Insulin resistance: what is it?

Insulin resistance is on the rise, and so are people’s waistlines. The ‘obesity epidemic’ is, in fact, an epidemic of diabetes, metabolic syndrome and cardiovascular disease – conditions that put undue strain on healthcare systems even before the Covid-19 pandemic.

Why ‘‘undue’? Because insulin resistance itself, the physiological phenomenon at the heart of diabetes, metabolic syndrome, cardiovascular disease and obesity, is completely 100% treatable using only diet and lifestyle practices. Yup – you don’t even need herbs. And when a herbalist says that, you know there better be a good reason for it.

Diabetes and insulin resistance
Before we move on, let’s take a look at one alarming statistic. The International Diabetes Federation estimated in 2017 that the number of people with diabetes globally had increased from 108 million in 1980 to 422 million in 2014 – that’s a 290% increase. These numbers are only expected to increase by 48% by 2045, roughly the same time period.

It must be clear that the global shift towards a Western diet high in sugar and fructose, coupled with a more sedentary, high stress lifestyle, brought about this huge initial increase in diabetes incidence. In turn, it must be clear that in order to reverse the numbers, we need to exercise, eat and live a bit differently.

The alarming thing is that even more people are walking around with ‘prediabetes’ – a state of insulin resistance, sometimes called metabolic syndrome or ‘syndrome X’ – and they don’t even know it. In 2018, as many as one in three adults in the United States were thought to be insulin resistant – most of these will go on to develop full-blown diabetes.

So, what is insulin resistance?

The lowdown on insulin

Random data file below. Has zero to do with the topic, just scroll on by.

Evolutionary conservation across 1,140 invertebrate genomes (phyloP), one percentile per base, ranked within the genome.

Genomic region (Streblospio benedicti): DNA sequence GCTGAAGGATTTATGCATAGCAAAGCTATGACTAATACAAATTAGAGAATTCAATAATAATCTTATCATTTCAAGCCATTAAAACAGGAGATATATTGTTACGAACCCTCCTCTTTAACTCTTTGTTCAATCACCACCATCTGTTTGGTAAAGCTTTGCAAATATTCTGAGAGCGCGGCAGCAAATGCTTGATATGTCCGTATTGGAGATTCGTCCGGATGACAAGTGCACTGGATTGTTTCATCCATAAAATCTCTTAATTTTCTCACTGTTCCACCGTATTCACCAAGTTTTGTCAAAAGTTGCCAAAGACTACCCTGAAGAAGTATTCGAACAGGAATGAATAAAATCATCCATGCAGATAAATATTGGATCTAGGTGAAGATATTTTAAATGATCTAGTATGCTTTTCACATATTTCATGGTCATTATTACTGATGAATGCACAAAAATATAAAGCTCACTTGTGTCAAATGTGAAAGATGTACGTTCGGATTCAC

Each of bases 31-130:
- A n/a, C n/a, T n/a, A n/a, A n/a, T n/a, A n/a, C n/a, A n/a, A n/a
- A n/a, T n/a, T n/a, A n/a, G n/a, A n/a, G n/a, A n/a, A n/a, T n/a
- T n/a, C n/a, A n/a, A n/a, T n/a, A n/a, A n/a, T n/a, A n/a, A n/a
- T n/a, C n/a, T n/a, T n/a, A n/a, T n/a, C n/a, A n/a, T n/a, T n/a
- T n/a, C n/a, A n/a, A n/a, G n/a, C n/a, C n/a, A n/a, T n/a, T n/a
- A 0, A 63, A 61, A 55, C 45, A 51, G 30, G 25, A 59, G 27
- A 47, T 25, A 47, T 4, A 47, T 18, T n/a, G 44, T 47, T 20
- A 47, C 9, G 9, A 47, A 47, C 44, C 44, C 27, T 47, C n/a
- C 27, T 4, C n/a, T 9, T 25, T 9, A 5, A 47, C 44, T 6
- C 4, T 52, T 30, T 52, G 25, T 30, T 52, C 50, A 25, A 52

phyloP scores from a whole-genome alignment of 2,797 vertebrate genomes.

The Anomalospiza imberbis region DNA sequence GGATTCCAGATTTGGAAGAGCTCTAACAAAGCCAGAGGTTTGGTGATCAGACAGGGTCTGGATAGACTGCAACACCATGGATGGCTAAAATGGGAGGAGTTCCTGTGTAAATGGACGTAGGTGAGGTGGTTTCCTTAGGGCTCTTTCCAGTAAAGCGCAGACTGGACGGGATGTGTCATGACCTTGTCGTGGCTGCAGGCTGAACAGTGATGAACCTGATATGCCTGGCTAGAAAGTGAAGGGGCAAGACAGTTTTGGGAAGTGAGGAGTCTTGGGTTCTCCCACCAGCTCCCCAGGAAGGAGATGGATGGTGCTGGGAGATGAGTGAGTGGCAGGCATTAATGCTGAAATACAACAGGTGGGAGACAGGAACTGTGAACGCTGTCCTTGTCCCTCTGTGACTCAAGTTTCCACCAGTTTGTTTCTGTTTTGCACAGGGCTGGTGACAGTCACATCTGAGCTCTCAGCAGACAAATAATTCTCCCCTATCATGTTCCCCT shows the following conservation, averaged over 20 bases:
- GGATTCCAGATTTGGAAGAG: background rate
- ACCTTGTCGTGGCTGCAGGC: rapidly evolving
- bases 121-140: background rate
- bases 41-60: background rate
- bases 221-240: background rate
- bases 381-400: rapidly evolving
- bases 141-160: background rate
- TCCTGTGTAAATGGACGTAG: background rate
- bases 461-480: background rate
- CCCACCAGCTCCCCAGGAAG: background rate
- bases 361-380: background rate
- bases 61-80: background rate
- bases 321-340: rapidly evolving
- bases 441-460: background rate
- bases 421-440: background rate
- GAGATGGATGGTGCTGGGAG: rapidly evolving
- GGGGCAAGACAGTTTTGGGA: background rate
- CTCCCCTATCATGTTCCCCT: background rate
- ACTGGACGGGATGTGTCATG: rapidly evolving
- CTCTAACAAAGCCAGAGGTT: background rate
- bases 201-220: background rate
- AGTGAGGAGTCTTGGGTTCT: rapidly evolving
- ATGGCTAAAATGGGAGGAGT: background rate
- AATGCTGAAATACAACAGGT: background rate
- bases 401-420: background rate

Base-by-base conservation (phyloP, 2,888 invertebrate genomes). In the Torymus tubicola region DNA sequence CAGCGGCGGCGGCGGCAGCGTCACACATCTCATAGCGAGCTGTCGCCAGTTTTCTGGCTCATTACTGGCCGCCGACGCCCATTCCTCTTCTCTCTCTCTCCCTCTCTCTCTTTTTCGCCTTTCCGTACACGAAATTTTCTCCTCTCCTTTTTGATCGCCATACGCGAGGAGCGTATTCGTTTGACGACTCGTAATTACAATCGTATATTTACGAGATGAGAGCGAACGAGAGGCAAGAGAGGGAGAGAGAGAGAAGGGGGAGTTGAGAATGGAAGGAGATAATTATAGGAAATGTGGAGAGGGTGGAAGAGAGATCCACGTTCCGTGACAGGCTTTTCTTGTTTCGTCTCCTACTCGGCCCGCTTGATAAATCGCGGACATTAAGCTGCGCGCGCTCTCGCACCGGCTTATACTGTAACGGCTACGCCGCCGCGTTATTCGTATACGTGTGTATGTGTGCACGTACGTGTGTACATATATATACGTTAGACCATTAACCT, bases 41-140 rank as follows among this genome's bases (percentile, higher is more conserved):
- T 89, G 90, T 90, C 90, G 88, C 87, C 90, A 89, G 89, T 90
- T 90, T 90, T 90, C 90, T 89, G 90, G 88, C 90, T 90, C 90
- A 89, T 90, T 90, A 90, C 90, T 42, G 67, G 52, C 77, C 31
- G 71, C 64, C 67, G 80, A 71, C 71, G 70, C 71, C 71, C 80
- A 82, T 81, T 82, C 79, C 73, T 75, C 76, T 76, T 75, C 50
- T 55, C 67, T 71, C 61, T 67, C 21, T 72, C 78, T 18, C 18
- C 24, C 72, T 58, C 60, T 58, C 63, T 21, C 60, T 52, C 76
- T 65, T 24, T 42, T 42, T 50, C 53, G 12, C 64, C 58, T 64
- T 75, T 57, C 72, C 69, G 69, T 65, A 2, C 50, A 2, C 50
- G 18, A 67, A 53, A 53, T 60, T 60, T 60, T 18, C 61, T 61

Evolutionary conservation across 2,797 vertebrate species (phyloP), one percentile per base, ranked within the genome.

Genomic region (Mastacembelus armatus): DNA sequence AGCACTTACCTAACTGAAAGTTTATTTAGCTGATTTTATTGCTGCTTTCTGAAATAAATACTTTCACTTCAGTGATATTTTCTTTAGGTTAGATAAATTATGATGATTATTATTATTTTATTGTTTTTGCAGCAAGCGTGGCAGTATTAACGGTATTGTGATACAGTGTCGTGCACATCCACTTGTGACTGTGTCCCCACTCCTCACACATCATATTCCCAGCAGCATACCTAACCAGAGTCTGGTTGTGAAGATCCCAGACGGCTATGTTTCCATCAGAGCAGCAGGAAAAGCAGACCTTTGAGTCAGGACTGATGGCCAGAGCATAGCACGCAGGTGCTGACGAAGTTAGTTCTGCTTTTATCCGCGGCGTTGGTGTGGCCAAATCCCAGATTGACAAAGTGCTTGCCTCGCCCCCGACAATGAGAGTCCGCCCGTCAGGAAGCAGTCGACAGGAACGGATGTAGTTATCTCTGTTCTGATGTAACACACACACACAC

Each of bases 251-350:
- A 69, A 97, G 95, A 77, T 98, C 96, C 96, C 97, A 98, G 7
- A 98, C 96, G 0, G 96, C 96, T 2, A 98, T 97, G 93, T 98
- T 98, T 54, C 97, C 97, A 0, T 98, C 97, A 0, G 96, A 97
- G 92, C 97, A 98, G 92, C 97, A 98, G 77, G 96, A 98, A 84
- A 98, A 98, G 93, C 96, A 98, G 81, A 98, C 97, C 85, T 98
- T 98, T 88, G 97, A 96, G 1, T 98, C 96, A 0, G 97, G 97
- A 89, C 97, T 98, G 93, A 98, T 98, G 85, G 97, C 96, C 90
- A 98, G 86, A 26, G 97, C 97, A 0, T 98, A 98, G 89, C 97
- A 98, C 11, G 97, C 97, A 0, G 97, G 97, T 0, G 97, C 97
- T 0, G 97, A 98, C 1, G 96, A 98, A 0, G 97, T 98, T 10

We need insulin not only to transport sugars from the bloodstream into the cells, but also to carry across vitamins, amino acids and essential minerals. When the blood becomes nutrient-rich after a meal, the pancreas secretes the hormone insulin in response – think of it like a key that unlocks the cell, allowing nutrients and sugars to flow in.

In this high-insulin environment – called ‘hyper-insulinaemia’ – the body is focussed on burning sugar, not fat. Elevated insulin prompts the secretion of IGF-1 (insulin-like growth factor 1) from the liver, which puts the body into an anabolic (growth) state and, in turn, shuts off growth hormone (GH) secretion. GH promotes the building of lean muscle mass and the burning of fat – so, for as long as insulin is coursing through our arteries, the prevalence of IGF-1 means that we cannot burn fat or build lean muscle.

Back in our hunter-gatherer days, carbs consisted of 22-40% of our total calories – nowadays, Americans consume 50-60% of their total calories as carbs. This shift towards a carb-heavy diet means the pancreas has to keep pumping out insulin in response. Eventually, like any other hormonal system in the body, overstimulation of insulin receptors – the lock that the key needs to open the cell – causes them to malfunction. Receptors start dying off, or not responding to insulin – they become ‘desensitised’ or resistant to it.

After a carb-rich meal, insulin is typically elevated in the blood for 2-3 hours in a non-insulin resistant person – but in someone who has been ‘desensitised’ to the effects of insulin, it sticks around for much longer. And if someone is consuming carbs at every meal – cereal or oatmeal in the morning, bread for lunch, a sweet snack mid-afternoon and dessert after dinner – they will be under the effects of insulin, i.e. not being able to burn fat or build lean muscle, all day long and into the night.

Not all cells respond to insulin in the same way – some are starving, which makes the person eat even more carbs, and some become overfed and inflamed, such as the blood vessels, leading to heart disease. Hyperinsulinaemia also strips the body of essential nutrients such as chromium, magnesium, zinc and B vitamins, as these are required for insulin to bind to cells and do its work. This adds to a picture of an overfed individual who is “starving at their core”.

What to do about it?
This all sounds pretty complex, but in terms of treatment, it really isn’t. Stay tuned next month for an overview of how to overcome insulin resistance in three simple steps, using nothing but diet and exercise.

By Poppy Burr
|| features@algarveresident.com

Poppy is a UK-trained medical herbalist practising in Praia da Luz. She offers consultations and treatment in Western Herbal Medicine, incorporating Functional Medicine testing and nutritional strategies where appropriate. For more information, visit poppytheherbalist.com.